Description : Transforming the Center, Eroding the Marginsis a collection ofcritical articles about recent and contemporary German literaturedesigned to stimulate discussion about German-speaking culture from thepoint of view of diversity. The combination of broad historicalapproaches and detailed textual analyses made it possible to present inthis volume a spectrum of identities and positions within theGerman-speaking sphere, and sometimes even within the work of a singleauthor. Examining the works of German-speaking authors of differentbackgrounds and countries of residence from many different points ofview shows that the very concept of a unified "German Culture" is aconstruct.Because of the increasing visibility of various ethnic,religious, cultural, and economic groups -- including migrant workers,exiles, and immigrants -- multiculturalism and cultural diversity inCentral Europe have received considerable attention in public debatesince the disintegration of the Eastern bloc and the fall of the BerlinWall. Yet neither cultural diversity nor the gender issues examinedthroughout the volume are recent phenomena. Upon closer scrutiny thenotions of center and margin are shown to have origins in the nineteenthcentury and before.The articles in this volume, distinct in theirapproaches and each one concerned with specific situations, reveal anongoing decline of mainstream discourse: the erosion of the cultural"center," and a strengthening of what continues to be referred to as"marginal." The literary and intellectual production of groups that areseen as marginal is becoming ever more compelling and visible, as isdocumented in Transforming the Center, Eroding the Margins.
Description : The thesis will conclude by bringing together reflections on the political, social and therapeutic implications of writing personal life narratives, the limitations of reflexive research methodologies and knowledge-making, and the implications of lifewriting research for feminist scholarship, research and practice.
Description : In texts from the mid-Heian to the early Kamakura periods, certain figures appear to be "marginal" or removed from "centers" of power. But why do we see these figures in this way? This study first seeks to answer this question by examining the details of the marginalizing discourse found in these texts. Who is portraying whom as marginal? For what reason? Is the discourse consistent? The author next considers these texts in terms of the predilection of modern scholarship, both Japanese and Western, to label certain figures "marginal." She then poses the question: Is this predilection a helpful tool or does it inscribe modern biases and misconceptions onto these texts?
Description : This second edition of Women, Knowledge, and Reality continues to exhibit the ways in which feminist philosophers enrich and challenge philosophy. Essays by twenty-five feminist philosophers, seventeen of them new to the second edition, address fundamental issues in philosophical and feminist methods, metaphysics, epistemology, and the philosophies of science, language, religion and mind/body. This second edition expands the perspectives of women of color, of postmodernism and French feminism, and focuses on the most recent controversies in feminist theory and philosophy. The chapters are organized by traditional fields of philosophy, and include introductions which contrast the ideas of feminist thinkers with traditional philosophers. The collected essays illustrate both the depth and breadth of feminist critiques and the range of contemporary feminist theoretical perspectives.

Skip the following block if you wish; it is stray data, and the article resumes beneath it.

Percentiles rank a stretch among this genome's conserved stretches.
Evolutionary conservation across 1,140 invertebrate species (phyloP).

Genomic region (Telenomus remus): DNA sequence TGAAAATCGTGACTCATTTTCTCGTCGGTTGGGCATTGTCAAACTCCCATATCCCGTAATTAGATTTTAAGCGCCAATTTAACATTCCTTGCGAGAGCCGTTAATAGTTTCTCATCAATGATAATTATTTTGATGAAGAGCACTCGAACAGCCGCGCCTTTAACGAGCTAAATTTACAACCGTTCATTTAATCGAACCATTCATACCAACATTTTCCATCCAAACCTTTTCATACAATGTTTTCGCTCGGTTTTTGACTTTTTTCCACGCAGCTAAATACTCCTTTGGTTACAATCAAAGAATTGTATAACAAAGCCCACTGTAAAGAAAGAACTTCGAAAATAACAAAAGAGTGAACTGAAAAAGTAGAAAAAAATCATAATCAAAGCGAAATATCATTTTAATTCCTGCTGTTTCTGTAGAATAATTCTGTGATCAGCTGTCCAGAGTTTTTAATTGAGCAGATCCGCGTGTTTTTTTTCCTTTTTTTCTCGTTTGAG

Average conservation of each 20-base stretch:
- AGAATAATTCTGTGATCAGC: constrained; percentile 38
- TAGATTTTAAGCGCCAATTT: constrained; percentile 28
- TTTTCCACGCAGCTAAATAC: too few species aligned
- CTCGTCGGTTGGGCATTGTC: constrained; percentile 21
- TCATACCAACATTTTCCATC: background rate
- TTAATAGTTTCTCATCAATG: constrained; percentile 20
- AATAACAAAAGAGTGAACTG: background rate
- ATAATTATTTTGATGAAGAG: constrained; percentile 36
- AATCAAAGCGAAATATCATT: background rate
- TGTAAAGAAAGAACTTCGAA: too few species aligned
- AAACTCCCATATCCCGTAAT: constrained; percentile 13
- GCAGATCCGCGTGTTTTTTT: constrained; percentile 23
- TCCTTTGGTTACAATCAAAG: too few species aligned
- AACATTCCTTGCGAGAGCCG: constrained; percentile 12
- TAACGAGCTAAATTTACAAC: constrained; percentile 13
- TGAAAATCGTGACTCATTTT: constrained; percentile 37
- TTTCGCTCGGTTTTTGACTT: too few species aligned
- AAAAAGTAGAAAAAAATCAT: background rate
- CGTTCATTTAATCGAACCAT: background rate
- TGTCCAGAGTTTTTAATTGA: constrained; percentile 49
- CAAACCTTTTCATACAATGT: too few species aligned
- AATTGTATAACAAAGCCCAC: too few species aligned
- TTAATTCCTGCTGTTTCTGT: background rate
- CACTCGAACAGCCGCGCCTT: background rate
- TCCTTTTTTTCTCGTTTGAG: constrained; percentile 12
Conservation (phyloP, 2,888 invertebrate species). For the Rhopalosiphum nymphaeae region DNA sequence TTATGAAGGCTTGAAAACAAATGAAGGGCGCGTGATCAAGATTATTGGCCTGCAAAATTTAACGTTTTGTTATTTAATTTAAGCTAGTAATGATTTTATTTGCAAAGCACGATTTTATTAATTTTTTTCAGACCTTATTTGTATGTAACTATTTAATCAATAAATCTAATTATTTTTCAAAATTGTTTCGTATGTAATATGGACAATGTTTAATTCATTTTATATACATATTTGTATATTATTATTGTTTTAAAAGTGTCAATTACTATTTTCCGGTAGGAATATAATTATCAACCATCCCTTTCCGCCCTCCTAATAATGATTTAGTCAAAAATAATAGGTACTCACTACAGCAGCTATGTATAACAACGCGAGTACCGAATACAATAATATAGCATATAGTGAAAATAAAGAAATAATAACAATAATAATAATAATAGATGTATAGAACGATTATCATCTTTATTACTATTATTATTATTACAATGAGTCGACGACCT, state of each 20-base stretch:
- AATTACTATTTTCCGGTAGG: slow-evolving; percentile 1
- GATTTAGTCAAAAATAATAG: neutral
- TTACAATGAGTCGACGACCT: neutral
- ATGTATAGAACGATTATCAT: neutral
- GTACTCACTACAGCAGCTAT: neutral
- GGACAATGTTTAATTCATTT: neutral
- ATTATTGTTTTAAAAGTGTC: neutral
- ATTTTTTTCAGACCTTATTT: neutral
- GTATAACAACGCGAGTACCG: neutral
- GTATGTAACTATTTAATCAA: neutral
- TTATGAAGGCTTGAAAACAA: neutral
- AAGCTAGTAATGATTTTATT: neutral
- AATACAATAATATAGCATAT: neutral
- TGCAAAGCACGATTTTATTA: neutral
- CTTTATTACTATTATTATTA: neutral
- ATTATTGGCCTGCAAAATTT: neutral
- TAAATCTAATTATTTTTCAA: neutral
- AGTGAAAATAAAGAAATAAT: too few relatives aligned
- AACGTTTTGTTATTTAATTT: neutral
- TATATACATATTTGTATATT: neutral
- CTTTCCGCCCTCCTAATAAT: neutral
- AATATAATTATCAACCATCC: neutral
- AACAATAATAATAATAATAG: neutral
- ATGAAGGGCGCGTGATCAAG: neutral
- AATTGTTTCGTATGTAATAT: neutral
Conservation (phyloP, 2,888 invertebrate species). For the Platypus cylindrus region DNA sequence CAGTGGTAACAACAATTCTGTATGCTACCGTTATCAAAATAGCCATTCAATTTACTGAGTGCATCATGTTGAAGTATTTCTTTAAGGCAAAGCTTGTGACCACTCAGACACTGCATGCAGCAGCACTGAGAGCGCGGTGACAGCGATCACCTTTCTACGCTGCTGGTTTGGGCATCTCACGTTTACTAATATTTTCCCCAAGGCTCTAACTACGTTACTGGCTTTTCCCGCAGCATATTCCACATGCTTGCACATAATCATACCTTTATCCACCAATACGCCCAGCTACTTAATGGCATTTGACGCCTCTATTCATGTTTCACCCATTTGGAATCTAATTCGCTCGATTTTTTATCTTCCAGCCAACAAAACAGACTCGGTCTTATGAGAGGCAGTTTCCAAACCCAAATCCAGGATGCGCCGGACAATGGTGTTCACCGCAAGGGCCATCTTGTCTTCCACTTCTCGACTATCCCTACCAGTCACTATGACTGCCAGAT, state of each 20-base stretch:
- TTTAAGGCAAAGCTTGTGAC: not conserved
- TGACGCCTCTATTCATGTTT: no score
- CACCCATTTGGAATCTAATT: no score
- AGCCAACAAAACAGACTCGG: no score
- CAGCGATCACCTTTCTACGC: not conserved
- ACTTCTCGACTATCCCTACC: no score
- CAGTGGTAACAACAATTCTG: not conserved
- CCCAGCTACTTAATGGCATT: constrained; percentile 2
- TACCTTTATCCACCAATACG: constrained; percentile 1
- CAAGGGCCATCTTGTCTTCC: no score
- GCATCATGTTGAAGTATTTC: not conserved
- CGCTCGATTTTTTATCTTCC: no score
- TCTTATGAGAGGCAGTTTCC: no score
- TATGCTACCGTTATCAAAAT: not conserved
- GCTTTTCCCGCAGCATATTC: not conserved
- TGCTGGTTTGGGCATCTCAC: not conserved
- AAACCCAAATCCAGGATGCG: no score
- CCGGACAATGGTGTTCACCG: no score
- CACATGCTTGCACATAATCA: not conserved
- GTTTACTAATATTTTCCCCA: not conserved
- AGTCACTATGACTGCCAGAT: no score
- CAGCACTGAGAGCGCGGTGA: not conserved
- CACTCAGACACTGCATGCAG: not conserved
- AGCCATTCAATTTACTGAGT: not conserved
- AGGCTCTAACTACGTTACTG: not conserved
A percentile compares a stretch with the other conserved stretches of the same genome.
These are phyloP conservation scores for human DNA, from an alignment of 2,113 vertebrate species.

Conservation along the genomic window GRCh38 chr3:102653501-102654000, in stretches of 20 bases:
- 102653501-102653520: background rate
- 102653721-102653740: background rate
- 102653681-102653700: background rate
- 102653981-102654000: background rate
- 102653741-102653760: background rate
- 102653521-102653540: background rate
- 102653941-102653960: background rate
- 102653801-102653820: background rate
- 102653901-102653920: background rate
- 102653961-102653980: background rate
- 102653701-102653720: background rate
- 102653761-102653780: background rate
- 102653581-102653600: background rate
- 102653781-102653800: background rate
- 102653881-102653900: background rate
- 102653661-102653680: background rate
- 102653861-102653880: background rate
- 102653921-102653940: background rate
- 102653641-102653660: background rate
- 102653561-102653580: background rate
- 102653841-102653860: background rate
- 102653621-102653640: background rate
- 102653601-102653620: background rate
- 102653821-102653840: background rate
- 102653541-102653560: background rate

Description : This book examines the cultural politics of knowledge in composition classrooms and presents classroom strategies that develop students' awareness of their own ideological subjectivities.
Description : This significant reader brings together for the first time the most important essays concerning the intersecting subjects of gender, space and architecture. Carefully structured and with numerous introductory essays, it guides the reader through theoretical and multi-disciplinary texts to direct considerations of gender in relation to particular architectural sites, projects and ideas. This collection marks a seminal point in gender and architecture, both summarizing core debates and pointing toward new directions and discussions for the future.
Description : New communication and information technologies provide distinct challenges and possibilities for the Chinese script, which, unlike alphabetic or other phonetic scripts, relies on multiple signifying principles. In recent decades, this multiplicity has generated a rich corpus of reflection and experimentation in literature, film, visual and performance art, and design and architecture, within both China and different parts of the West. Approaching this history from a variety of alternative theoretical perspectives, Beyond Sinology reflects on the Chinese script to pinpoint the multiple connections between languages, scripts, and medial expressions and cultural and national identities. Through a complex study of intercultural representations, exchanges, and tensions, the text focuses on the concrete "scripting" of identity and alterity, advancing a new understanding of the links between identity and medium and a critique of articulations that rely on single, monolithic, and univocal definitions of writing. Chinese writing—with its history of divergent readings in Chinese and non-Chinese contexts, with its current reinvention in the age of new media and globalization—can teach us how to read and construct mediality and cultural identity in interculturally responsible ways and also how to scrutinize, critique, and yet appreciate and enjoy the powerful multi-medial creativity embodied in writing.